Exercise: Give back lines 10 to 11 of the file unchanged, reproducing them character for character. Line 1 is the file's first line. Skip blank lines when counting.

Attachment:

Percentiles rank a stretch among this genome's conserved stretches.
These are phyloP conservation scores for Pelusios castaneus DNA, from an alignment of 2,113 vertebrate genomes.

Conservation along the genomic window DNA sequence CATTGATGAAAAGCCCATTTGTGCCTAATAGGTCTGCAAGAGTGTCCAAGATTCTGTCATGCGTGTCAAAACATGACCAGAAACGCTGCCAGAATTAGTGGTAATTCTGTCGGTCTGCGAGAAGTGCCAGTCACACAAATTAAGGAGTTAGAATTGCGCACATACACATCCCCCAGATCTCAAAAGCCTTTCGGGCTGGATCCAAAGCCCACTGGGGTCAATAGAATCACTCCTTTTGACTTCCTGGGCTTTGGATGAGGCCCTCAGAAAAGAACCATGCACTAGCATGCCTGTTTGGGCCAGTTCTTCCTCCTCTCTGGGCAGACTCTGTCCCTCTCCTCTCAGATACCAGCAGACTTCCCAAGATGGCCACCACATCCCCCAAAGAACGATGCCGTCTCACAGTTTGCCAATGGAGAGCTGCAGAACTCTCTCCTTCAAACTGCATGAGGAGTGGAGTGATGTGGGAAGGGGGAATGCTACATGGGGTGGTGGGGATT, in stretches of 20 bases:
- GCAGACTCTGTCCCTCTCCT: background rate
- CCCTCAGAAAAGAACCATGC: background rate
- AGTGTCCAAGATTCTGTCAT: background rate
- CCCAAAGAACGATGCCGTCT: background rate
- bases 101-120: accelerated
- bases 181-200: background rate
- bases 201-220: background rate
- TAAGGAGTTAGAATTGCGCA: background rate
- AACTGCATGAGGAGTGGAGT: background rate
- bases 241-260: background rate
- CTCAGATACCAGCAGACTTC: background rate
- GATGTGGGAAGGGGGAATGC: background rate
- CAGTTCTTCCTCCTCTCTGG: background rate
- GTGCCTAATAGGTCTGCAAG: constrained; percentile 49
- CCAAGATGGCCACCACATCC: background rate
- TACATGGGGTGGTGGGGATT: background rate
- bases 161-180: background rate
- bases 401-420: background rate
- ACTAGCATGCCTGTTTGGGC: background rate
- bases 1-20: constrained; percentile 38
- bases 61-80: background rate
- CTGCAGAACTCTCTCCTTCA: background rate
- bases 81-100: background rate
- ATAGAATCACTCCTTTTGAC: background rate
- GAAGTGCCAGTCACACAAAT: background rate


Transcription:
- bases 201-220: background rate
- TAAGGAGTTAGAATTGCGCA: background rate